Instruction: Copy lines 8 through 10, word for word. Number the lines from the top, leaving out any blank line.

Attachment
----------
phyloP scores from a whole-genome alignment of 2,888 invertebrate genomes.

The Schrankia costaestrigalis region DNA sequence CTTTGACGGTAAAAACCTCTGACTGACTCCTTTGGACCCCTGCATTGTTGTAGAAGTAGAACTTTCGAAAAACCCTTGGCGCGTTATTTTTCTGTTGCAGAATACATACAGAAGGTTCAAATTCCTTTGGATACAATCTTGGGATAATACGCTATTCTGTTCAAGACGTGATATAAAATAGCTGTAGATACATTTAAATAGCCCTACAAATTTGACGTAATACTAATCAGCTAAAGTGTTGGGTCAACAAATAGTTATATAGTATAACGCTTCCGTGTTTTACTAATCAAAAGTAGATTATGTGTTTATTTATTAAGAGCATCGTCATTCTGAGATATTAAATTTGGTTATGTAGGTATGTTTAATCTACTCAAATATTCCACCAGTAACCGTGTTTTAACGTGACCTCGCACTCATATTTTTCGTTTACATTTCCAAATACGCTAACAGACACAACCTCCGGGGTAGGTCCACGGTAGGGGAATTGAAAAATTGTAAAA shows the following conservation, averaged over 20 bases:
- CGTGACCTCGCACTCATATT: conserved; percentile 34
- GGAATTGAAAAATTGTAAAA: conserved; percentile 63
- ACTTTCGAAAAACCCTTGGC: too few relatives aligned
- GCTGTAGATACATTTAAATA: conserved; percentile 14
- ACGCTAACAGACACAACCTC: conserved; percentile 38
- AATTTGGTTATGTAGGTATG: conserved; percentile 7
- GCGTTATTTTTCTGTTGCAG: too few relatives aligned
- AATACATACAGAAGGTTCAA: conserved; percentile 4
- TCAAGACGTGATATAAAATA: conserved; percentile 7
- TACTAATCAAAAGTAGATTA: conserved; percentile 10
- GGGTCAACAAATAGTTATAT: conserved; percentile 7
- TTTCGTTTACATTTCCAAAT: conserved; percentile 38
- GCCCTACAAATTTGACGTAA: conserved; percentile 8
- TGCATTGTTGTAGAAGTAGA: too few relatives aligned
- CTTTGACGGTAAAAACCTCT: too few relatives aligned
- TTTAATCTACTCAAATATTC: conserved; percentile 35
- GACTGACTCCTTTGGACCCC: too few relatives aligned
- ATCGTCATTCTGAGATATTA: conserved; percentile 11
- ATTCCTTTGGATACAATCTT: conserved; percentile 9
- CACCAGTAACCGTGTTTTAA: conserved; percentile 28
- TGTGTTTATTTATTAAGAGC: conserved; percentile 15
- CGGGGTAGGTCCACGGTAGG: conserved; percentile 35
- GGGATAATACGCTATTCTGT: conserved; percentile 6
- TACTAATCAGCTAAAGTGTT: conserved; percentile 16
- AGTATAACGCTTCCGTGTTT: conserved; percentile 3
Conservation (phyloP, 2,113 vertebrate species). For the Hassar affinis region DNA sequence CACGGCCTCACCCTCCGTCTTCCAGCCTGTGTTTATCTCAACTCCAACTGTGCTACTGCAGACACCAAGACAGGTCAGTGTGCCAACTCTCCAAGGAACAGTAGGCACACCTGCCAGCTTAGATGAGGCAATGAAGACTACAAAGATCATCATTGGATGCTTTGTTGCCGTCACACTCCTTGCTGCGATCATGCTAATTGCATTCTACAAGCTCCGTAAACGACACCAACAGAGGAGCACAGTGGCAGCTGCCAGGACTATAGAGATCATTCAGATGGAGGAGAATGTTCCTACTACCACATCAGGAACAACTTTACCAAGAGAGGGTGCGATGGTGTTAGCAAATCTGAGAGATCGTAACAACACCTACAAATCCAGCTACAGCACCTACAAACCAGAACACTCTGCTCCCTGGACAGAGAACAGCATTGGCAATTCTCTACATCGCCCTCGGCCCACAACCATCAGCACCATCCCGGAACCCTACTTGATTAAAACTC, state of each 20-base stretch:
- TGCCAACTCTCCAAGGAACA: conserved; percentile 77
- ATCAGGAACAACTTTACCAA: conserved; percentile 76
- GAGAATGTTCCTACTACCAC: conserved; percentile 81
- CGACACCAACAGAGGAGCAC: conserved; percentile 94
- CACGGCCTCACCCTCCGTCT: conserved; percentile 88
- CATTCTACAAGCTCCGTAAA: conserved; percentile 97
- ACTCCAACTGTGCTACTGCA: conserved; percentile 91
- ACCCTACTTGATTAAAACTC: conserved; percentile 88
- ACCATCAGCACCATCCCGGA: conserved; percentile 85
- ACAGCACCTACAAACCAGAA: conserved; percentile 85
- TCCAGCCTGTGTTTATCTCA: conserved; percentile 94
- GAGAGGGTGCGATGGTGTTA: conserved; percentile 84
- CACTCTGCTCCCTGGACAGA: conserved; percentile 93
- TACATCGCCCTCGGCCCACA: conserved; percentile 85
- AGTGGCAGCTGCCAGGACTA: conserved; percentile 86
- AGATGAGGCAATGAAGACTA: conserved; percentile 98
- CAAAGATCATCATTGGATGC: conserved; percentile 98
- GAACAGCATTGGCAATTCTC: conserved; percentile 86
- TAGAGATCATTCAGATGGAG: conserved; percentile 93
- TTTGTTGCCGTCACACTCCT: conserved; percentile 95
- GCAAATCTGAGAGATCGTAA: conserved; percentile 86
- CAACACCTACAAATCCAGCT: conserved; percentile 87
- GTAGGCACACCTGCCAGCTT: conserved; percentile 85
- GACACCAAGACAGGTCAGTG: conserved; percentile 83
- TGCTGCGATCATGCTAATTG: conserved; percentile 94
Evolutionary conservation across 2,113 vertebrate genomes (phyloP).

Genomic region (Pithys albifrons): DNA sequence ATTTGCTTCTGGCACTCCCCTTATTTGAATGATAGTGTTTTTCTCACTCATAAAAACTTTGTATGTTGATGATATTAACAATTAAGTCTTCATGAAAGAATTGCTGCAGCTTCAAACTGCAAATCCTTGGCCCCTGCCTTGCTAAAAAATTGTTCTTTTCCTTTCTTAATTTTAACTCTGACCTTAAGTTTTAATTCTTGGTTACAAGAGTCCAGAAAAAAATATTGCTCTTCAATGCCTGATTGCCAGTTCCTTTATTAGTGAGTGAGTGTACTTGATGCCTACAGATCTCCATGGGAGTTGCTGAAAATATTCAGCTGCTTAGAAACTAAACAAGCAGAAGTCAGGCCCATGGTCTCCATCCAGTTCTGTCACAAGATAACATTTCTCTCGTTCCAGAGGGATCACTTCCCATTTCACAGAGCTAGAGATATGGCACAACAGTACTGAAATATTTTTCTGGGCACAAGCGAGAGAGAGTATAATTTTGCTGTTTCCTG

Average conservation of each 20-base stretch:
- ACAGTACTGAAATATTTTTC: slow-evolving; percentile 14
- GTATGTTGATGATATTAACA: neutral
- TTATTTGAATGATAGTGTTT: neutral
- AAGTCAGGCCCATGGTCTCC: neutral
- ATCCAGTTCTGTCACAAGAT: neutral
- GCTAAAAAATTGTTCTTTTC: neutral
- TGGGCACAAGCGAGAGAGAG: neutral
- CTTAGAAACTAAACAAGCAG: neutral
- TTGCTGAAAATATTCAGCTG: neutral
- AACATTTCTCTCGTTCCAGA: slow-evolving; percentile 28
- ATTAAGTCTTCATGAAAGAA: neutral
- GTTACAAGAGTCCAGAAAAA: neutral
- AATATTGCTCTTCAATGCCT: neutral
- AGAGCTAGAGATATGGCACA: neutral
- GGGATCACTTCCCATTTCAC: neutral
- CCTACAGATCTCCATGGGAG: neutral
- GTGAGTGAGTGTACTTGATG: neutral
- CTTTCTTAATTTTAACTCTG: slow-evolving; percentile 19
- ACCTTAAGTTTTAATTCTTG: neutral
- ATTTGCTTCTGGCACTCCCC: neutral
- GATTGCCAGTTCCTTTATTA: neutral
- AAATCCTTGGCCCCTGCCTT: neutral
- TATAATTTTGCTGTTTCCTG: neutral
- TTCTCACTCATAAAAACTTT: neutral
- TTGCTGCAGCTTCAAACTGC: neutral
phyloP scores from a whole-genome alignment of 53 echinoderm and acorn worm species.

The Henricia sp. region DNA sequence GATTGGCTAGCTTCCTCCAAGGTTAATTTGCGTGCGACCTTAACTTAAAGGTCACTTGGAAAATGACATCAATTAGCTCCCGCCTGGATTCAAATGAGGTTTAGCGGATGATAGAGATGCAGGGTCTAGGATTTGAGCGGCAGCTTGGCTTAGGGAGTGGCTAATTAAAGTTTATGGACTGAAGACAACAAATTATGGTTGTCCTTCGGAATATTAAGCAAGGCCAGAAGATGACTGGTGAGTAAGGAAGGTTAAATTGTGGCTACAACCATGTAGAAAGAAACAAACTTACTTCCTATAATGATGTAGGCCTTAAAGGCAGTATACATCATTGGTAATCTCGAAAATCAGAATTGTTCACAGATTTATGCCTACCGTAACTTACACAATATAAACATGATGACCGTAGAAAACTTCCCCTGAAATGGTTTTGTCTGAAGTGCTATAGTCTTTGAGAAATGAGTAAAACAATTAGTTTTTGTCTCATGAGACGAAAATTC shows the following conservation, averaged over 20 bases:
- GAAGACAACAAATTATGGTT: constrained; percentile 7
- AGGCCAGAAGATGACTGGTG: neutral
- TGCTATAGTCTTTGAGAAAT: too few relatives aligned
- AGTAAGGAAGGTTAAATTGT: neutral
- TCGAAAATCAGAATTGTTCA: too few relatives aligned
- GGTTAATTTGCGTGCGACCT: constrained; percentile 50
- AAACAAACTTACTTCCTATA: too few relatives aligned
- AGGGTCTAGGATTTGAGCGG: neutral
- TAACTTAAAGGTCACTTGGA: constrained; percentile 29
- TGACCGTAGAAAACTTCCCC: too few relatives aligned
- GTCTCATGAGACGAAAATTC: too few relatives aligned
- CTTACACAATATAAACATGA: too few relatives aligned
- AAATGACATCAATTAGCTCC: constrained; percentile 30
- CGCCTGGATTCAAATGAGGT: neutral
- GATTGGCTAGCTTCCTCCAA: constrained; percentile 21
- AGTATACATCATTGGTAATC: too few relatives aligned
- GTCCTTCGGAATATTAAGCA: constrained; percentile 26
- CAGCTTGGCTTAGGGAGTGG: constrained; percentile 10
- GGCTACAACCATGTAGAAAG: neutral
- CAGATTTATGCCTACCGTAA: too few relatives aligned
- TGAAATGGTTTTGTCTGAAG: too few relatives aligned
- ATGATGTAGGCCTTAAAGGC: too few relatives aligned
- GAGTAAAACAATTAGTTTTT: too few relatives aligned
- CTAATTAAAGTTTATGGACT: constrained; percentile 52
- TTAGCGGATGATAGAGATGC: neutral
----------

- AATTTGGTTATGTAGGTATG: conserved; percentile 7
- GCGTTATTTTTCTGTTGCAG: too few relatives aligned
- AATACATACAGAAGGTTCAA: conserved; percentile 4